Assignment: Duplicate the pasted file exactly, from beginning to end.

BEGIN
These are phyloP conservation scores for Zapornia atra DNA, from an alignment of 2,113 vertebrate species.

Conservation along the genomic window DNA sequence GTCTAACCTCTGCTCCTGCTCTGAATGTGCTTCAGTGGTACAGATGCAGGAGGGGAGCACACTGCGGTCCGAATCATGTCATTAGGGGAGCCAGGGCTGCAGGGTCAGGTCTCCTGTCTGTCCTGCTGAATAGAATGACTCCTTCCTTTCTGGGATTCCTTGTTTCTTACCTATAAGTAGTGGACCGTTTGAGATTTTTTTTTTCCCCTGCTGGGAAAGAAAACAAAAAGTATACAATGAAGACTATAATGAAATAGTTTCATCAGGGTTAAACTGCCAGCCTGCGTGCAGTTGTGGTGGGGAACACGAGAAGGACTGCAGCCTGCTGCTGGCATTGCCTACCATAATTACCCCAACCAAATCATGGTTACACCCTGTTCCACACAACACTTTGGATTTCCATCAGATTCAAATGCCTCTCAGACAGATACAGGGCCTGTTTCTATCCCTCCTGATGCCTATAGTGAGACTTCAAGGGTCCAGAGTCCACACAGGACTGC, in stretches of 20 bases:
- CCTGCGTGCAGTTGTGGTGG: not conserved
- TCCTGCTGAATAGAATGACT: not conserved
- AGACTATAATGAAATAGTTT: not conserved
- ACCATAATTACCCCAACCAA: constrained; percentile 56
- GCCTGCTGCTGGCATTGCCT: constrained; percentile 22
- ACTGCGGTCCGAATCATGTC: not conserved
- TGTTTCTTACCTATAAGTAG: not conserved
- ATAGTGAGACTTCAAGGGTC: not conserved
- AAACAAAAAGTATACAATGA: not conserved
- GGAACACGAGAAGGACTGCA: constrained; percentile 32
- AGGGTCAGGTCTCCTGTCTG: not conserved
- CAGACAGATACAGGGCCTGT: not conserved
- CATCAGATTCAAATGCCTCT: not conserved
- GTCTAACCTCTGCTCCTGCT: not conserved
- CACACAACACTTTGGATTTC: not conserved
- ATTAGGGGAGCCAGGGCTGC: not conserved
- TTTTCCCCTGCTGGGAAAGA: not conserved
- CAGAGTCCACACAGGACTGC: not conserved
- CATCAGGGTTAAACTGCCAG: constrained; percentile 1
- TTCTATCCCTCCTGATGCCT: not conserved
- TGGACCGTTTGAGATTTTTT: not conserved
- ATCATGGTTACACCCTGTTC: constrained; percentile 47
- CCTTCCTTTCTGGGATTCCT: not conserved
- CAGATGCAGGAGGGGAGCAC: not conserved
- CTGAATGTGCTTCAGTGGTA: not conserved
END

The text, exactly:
These are phyloP conservation scores for Zapornia atra DNA, from an alignment of 2,113 vertebrate species.

Conservation along the genomic window DNA sequence GTCTAACCTCTGCTCCTGCTCTGAATGTGCTTCAGTGGTACAGATGCAGGAGGGGAGCACACTGCGGTCCGAATCATGTCATTAGGGGAGCCAGGGCTGCAGGGTCAGGTCTCCTGTCTGTCCTGCTGAATAGAATGACTCCTTCCTTTCTGGGATTCCTTGTTTCTTACCTATAAGTAGTGGACCGTTTGAGATTTTTTTTTTCCCCTGCTGGGAAAGAAAACAAAAAGTATACAATGAAGACTATAATGAAATAGTTTCATCAGGGTTAAACTGCCAGCCTGCGTGCAGTTGTGGTGGGGAACACGAGAAGGACTGCAGCCTGCTGCTGGCATTGCCTACCATAATTACCCCAACCAAATCATGGTTACACCCTGTTCCACACAACACTTTGGATTTCCATCAGATTCAAATGCCTCTCAGACAGATACAGGGCCTGTTTCTATCCCTCCTGATGCCTATAGTGAGACTTCAAGGGTCCAGAGTCCACACAGGACTGC, in stretches of 20 bases:
- CCTGCGTGCAGTTGTGGTGG: not conserved
- TCCTGCTGAATAGAATGACT: not conserved
- AGACTATAATGAAATAGTTT: not conserved
- ACCATAATTACCCCAACCAA: constrained; percentile 56
- GCCTGCTGCTGGCATTGCCT: constrained; percentile 22
- ACTGCGGTCCGAATCATGTC: not conserved
- TGTTTCTTACCTATAAGTAG: not conserved
- ATAGTGAGACTTCAAGGGTC: not conserved
- AAACAAAAAGTATACAATGA: not conserved
- GGAACACGAGAAGGACTGCA: constrained; percentile 32
- AGGGTCAGGTCTCCTGTCTG: not conserved
- CAGACAGATACAGGGCCTGT: not conserved
- CATCAGATTCAAATGCCTCT: not conserved
- GTCTAACCTCTGCTCCTGCT: not conserved
- CACACAACACTTTGGATTTC: not conserved
- ATTAGGGGAGCCAGGGCTGC: not conserved
- TTTTCCCCTGCTGGGAAAGA: not conserved
- CAGAGTCCACACAGGACTGC: not conserved
- CATCAGGGTTAAACTGCCAG: constrained; percentile 1
- TTCTATCCCTCCTGATGCCT: not conserved
- TGGACCGTTTGAGATTTTTT: not conserved
- ATCATGGTTACACCCTGTTC: constrained; percentile 47
- CCTTCCTTTCTGGGATTCCT: not conserved
- CAGATGCAGGAGGGGAGCAC: not conserved
- CTGAATGTGCTTCAGTGGTA: not conserved